The French and US tax authorities are in a war of words over collecting financial information about 40,000 accidental Americans living in the country.
The row centres around the Foreign Account Tax Compliance Act (FATCA).
France is a signatory to an agreement to give the US Internal Revenue Service personal and financial data about accounts and investments controlled by US taxpayers.
The information is compared with tax filings so the IRS can check the right amount of tax is paid on income and investments.
However, although some countries started passing data in 2014, the IRS offered France a period of grace before reporting that ends in January 2020.
Stern reminder from Washington
Now, the IRS has sent the French government a stern reminder that financial reporting starts next year – and warns that if banks withhold data, they face sanctions and fines.
FATCA is a US law that demands foreign financial institutions pass data about their American customers to the IRS.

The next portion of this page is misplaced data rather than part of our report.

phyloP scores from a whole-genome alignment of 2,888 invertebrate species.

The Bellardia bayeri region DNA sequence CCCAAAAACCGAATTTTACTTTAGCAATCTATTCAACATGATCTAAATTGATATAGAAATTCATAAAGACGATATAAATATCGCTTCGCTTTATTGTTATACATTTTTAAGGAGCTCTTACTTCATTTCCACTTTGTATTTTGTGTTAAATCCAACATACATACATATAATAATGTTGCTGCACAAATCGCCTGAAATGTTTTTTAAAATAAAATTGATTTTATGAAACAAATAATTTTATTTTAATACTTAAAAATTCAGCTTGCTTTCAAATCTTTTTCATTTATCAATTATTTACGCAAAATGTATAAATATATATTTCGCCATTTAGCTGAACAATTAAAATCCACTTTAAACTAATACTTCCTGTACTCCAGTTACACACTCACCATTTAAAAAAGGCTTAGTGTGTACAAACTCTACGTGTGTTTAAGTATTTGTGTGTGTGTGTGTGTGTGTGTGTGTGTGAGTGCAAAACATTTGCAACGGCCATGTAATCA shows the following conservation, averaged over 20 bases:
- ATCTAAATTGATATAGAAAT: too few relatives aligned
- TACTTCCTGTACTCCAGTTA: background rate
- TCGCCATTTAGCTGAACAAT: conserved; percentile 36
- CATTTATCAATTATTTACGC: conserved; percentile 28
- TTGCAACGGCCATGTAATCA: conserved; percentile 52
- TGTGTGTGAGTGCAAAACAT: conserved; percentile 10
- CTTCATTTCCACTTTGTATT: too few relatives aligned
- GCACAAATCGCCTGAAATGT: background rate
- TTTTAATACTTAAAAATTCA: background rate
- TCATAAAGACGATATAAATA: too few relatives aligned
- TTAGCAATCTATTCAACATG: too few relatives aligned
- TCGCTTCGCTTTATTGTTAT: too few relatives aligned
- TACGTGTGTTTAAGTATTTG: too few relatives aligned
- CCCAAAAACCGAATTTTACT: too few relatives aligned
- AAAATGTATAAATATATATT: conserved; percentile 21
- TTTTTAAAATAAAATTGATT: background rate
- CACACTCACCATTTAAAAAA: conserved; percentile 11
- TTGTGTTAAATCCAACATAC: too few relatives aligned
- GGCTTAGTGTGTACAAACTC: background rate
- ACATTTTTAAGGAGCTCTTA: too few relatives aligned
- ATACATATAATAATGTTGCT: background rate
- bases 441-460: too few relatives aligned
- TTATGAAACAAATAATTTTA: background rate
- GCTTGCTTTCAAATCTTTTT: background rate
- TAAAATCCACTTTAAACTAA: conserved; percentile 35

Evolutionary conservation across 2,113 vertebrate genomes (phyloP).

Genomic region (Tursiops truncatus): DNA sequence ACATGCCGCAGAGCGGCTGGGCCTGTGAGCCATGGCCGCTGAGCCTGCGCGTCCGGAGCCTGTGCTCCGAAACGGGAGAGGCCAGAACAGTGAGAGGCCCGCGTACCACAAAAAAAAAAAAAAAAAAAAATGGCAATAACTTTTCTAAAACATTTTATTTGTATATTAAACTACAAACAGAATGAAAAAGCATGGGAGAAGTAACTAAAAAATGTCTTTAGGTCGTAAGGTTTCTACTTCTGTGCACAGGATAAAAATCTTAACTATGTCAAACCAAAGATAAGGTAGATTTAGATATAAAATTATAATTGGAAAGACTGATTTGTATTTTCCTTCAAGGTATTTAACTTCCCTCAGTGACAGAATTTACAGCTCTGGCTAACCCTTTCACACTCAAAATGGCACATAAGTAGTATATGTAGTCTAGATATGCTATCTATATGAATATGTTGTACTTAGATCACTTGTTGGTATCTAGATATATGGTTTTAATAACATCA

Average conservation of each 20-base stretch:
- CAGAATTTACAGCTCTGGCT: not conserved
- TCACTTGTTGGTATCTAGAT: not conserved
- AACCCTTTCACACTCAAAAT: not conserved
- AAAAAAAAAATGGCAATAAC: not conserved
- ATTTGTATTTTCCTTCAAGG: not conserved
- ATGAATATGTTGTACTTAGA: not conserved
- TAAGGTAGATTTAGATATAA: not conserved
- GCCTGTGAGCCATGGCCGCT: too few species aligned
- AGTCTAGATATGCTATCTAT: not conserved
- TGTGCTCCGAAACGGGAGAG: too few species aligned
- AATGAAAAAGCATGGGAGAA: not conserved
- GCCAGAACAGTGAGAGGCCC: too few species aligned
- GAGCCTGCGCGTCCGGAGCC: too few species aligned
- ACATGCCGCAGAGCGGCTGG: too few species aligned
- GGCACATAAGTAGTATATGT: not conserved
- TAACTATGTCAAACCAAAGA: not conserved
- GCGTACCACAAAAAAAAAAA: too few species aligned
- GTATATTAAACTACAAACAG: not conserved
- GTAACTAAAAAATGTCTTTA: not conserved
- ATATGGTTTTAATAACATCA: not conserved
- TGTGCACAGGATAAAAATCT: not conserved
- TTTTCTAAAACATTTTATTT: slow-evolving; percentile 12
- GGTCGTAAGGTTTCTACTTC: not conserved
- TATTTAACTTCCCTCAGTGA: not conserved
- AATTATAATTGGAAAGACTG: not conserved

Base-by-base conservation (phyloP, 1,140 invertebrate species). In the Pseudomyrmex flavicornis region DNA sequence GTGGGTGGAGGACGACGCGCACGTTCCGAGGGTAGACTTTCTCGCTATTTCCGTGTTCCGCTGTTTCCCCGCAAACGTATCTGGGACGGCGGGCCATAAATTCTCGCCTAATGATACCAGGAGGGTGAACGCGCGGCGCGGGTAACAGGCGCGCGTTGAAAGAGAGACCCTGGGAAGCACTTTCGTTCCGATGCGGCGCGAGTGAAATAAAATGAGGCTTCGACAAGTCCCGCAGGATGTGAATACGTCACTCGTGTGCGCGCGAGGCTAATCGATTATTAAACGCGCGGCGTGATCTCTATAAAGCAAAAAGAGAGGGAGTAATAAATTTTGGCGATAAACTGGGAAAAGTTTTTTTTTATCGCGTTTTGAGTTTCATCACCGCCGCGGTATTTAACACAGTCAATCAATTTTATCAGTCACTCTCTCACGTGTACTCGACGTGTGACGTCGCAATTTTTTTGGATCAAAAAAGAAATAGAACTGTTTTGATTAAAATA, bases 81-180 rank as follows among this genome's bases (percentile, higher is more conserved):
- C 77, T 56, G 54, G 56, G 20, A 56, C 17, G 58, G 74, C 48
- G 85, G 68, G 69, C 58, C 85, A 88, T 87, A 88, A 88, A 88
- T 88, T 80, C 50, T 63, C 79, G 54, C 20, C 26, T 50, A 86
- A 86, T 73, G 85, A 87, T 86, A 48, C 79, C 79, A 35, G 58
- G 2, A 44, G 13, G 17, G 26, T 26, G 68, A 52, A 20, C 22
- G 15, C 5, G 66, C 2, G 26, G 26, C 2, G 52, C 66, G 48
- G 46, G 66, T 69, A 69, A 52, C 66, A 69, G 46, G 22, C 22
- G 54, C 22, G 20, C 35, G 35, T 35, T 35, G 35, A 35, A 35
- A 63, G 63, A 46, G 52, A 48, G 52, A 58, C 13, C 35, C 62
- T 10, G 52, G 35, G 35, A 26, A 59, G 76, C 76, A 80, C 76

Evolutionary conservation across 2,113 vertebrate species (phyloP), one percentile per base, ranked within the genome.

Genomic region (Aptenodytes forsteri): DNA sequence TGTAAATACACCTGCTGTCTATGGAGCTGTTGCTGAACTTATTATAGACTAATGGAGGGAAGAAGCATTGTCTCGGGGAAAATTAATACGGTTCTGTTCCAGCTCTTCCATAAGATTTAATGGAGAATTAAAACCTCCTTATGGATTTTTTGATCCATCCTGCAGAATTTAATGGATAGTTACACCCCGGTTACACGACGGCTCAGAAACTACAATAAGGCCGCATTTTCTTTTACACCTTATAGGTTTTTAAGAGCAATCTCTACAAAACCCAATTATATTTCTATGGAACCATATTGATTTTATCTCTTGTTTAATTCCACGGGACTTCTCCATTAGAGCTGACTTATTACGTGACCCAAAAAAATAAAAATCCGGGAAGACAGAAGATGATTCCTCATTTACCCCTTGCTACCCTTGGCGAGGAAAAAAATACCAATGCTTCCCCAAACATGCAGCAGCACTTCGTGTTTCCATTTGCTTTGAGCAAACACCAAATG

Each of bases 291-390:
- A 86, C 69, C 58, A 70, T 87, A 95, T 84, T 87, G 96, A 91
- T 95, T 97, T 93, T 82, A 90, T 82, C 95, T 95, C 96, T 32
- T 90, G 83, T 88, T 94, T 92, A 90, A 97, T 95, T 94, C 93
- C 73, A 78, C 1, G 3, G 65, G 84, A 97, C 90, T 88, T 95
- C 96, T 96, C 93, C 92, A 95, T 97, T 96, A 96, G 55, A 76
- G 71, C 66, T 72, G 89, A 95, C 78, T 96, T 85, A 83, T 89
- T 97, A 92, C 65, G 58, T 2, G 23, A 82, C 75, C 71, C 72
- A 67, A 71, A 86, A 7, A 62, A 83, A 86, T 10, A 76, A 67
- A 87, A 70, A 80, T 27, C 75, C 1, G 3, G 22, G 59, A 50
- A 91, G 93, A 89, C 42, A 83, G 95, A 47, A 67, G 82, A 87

But the controversy in France and other countries is the US tax system deems anyone with a connection to the States is a taxpayer even if they only lived in the country for a short time as a child. And as a US citizen, they are obliged to pay tax on their worldwide earnings
These taxpayers with a tenuous link are called ‘accidental Americans’ and many do not realise they are subject to paying taxes in the US.
Unforeseen consequences of FATCA
In France, a group recently challenged the IRS and FATCA in a court, but lost the case on the basis that FATCA did not discriminate against them.
Besides the reporting obligations on financial institutions, FATCA had had some unforeseen consequences.
The law is reported to have raised more than $10 billion in ‘lost’ tax since 2014, but many foreign banks have closed accounts for their US customers, called in loans and cut off credit so they do not have to make a FATCA report.
Many accidental Americans have handed back their passports and renounced their US nationality to escape from the clutches of the IRS.
France has 7,221 financial institutions registered under FATCA.